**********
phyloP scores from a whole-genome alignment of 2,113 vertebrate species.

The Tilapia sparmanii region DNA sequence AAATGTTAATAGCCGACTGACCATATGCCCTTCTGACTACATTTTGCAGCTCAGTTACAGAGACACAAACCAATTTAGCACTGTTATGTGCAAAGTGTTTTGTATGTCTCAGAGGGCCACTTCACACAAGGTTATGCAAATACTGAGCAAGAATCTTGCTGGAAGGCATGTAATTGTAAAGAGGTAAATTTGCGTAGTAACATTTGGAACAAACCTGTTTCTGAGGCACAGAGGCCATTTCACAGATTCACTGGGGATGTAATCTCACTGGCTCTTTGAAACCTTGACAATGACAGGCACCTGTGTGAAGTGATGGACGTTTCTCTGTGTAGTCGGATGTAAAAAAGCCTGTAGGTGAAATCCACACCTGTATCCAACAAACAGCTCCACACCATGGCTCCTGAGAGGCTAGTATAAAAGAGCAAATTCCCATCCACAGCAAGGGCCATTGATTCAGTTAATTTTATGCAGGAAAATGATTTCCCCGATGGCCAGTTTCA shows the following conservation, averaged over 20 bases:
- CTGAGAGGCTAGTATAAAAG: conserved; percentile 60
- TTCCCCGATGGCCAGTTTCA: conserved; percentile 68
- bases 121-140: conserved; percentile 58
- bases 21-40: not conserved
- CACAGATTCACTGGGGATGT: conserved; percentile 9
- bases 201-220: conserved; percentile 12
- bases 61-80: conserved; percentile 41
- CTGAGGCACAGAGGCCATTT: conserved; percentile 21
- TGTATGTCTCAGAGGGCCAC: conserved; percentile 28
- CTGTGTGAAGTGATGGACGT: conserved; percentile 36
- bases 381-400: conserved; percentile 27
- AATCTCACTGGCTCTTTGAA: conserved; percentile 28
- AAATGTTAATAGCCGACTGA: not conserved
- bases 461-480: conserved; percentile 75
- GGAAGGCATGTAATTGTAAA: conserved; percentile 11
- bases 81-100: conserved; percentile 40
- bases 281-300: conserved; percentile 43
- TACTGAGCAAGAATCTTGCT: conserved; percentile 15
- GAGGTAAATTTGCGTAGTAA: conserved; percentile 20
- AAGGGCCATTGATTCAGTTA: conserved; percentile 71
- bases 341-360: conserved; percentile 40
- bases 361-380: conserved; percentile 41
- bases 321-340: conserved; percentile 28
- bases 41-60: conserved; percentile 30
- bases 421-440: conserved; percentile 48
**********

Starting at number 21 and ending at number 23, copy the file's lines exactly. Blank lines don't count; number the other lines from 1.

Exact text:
- GAGGTAAATTTGCGTAGTAA: conserved; percentile 20
- AAGGGCCATTGATTCAGTTA: conserved; percentile 71
- bases 341-360: conserved; percentile 40